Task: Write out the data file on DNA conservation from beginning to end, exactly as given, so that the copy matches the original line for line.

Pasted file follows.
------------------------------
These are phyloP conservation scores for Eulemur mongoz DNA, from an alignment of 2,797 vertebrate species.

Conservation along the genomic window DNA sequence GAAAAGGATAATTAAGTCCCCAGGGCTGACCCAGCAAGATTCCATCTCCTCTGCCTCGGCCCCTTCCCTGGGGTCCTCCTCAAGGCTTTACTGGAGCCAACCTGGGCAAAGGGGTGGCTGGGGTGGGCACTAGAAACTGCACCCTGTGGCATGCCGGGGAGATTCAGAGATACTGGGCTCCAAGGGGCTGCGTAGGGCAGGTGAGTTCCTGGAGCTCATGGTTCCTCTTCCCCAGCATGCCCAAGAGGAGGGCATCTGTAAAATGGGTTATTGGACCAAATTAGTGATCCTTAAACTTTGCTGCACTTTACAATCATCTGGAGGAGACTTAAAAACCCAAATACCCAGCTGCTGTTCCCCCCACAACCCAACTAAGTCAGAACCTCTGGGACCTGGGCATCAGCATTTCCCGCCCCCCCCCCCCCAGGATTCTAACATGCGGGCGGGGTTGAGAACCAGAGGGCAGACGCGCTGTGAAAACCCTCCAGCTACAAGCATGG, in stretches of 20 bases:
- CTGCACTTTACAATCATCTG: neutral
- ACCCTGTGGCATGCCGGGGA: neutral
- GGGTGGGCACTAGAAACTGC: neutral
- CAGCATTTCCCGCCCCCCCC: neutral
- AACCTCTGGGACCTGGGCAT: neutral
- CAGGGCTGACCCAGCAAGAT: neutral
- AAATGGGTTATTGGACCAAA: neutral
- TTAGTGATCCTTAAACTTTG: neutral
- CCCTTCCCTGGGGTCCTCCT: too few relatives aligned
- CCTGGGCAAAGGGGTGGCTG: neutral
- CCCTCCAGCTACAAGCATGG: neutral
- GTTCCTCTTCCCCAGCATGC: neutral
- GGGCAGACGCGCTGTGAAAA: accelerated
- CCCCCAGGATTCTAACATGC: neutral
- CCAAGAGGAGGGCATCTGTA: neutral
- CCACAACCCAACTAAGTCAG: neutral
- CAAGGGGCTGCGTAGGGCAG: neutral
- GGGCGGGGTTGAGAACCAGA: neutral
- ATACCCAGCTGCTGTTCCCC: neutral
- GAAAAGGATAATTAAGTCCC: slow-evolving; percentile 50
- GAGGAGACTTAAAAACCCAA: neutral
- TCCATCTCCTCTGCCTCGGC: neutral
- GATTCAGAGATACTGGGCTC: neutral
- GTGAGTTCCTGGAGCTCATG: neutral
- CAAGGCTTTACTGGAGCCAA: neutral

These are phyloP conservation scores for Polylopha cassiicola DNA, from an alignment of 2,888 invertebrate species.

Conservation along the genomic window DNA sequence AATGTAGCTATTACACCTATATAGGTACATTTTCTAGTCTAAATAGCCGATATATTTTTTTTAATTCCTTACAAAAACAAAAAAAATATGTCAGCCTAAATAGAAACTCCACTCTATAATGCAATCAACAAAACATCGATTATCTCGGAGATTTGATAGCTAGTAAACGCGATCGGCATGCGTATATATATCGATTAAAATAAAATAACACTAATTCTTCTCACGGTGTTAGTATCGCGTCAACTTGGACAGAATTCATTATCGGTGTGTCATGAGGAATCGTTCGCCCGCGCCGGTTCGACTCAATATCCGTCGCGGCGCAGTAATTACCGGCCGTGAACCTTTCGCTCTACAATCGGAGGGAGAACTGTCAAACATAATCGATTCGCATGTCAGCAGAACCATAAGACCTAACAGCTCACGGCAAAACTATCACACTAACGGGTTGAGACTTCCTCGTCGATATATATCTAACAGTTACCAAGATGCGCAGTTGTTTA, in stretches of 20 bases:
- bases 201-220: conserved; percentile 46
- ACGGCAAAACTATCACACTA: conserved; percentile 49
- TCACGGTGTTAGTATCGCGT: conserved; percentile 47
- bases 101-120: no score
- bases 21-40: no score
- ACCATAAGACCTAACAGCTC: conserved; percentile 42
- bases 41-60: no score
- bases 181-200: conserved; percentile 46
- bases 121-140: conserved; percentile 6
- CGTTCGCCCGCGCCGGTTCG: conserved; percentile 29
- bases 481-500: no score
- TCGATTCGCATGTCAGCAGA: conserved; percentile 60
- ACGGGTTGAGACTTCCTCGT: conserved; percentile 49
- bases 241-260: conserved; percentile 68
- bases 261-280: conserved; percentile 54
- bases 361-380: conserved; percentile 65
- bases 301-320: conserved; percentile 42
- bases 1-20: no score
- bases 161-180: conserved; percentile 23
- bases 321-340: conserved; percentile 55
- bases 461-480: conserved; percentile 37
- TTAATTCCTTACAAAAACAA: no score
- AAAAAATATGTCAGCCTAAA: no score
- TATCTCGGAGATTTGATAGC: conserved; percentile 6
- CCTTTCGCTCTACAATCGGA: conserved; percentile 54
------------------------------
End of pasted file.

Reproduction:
These are phyloP conservation scores for Eulemur mongoz DNA, from an alignment of 2,797 vertebrate species.

Conservation along the genomic window DNA sequence GAAAAGGATAATTAAGTCCCCAGGGCTGACCCAGCAAGATTCCATCTCCTCTGCCTCGGCCCCTTCCCTGGGGTCCTCCTCAAGGCTTTACTGGAGCCAACCTGGGCAAAGGGGTGGCTGGGGTGGGCACTAGAAACTGCACCCTGTGGCATGCCGGGGAGATTCAGAGATACTGGGCTCCAAGGGGCTGCGTAGGGCAGGTGAGTTCCTGGAGCTCATGGTTCCTCTTCCCCAGCATGCCCAAGAGGAGGGCATCTGTAAAATGGGTTATTGGACCAAATTAGTGATCCTTAAACTTTGCTGCACTTTACAATCATCTGGAGGAGACTTAAAAACCCAAATACCCAGCTGCTGTTCCCCCCACAACCCAACTAAGTCAGAACCTCTGGGACCTGGGCATCAGCATTTCCCGCCCCCCCCCCCCCAGGATTCTAACATGCGGGCGGGGTTGAGAACCAGAGGGCAGACGCGCTGTGAAAACCCTCCAGCTACAAGCATGG, in stretches of 20 bases:
- CTGCACTTTACAATCATCTG: neutral
- ACCCTGTGGCATGCCGGGGA: neutral
- GGGTGGGCACTAGAAACTGC: neutral
- CAGCATTTCCCGCCCCCCCC: neutral
- AACCTCTGGGACCTGGGCAT: neutral
- CAGGGCTGACCCAGCAAGAT: neutral
- AAATGGGTTATTGGACCAAA: neutral
- TTAGTGATCCTTAAACTTTG: neutral
- CCCTTCCCTGGGGTCCTCCT: too few relatives aligned
- CCTGGGCAAAGGGGTGGCTG: neutral
- CCCTCCAGCTACAAGCATGG: neutral
- GTTCCTCTTCCCCAGCATGC: neutral
- GGGCAGACGCGCTGTGAAAA: accelerated
- CCCCCAGGATTCTAACATGC: neutral
- CCAAGAGGAGGGCATCTGTA: neutral
- CCACAACCCAACTAAGTCAG: neutral
- CAAGGGGCTGCGTAGGGCAG: neutral
- GGGCGGGGTTGAGAACCAGA: neutral
- ATACCCAGCTGCTGTTCCCC: neutral
- GAAAAGGATAATTAAGTCCC: slow-evolving; percentile 50
- GAGGAGACTTAAAAACCCAA: neutral
- TCCATCTCCTCTGCCTCGGC: neutral
- GATTCAGAGATACTGGGCTC: neutral
- GTGAGTTCCTGGAGCTCATG: neutral
- CAAGGCTTTACTGGAGCCAA: neutral

These are phyloP conservation scores for Polylopha cassiicola DNA, from an alignment of 2,888 invertebrate species.

Conservation along the genomic window DNA sequence AATGTAGCTATTACACCTATATAGGTACATTTTCTAGTCTAAATAGCCGATATATTTTTTTTAATTCCTTACAAAAACAAAAAAAATATGTCAGCCTAAATAGAAACTCCACTCTATAATGCAATCAACAAAACATCGATTATCTCGGAGATTTGATAGCTAGTAAACGCGATCGGCATGCGTATATATATCGATTAAAATAAAATAACACTAATTCTTCTCACGGTGTTAGTATCGCGTCAACTTGGACAGAATTCATTATCGGTGTGTCATGAGGAATCGTTCGCCCGCGCCGGTTCGACTCAATATCCGTCGCGGCGCAGTAATTACCGGCCGTGAACCTTTCGCTCTACAATCGGAGGGAGAACTGTCAAACATAATCGATTCGCATGTCAGCAGAACCATAAGACCTAACAGCTCACGGCAAAACTATCACACTAACGGGTTGAGACTTCCTCGTCGATATATATCTAACAGTTACCAAGATGCGCAGTTGTTTA, in stretches of 20 bases:
- bases 201-220: conserved; percentile 46
- ACGGCAAAACTATCACACTA: conserved; percentile 49
- TCACGGTGTTAGTATCGCGT: conserved; percentile 47
- bases 101-120: no score
- bases 21-40: no score
- ACCATAAGACCTAACAGCTC: conserved; percentile 42
- bases 41-60: no score
- bases 181-200: conserved; percentile 46
- bases 121-140: conserved; percentile 6
- CGTTCGCCCGCGCCGGTTCG: conserved; percentile 29
- bases 481-500: no score
- TCGATTCGCATGTCAGCAGA: conserved; percentile 60
- ACGGGTTGAGACTTCCTCGT: conserved; percentile 49
- bases 241-260: conserved; percentile 68
- bases 261-280: conserved; percentile 54
- bases 361-380: conserved; percentile 65
- bases 301-320: conserved; percentile 42
- bases 1-20: no score
- bases 161-180: conserved; percentile 23
- bases 321-340: conserved; percentile 55
- bases 461-480: conserved; percentile 37
- TTAATTCCTTACAAAAACAA: no score
- AAAAAATATGTCAGCCTAAA: no score
- TATCTCGGAGATTTGATAGC: conserved; percentile 6
- CCTTTCGCTCTACAATCGGA: conserved; percentile 54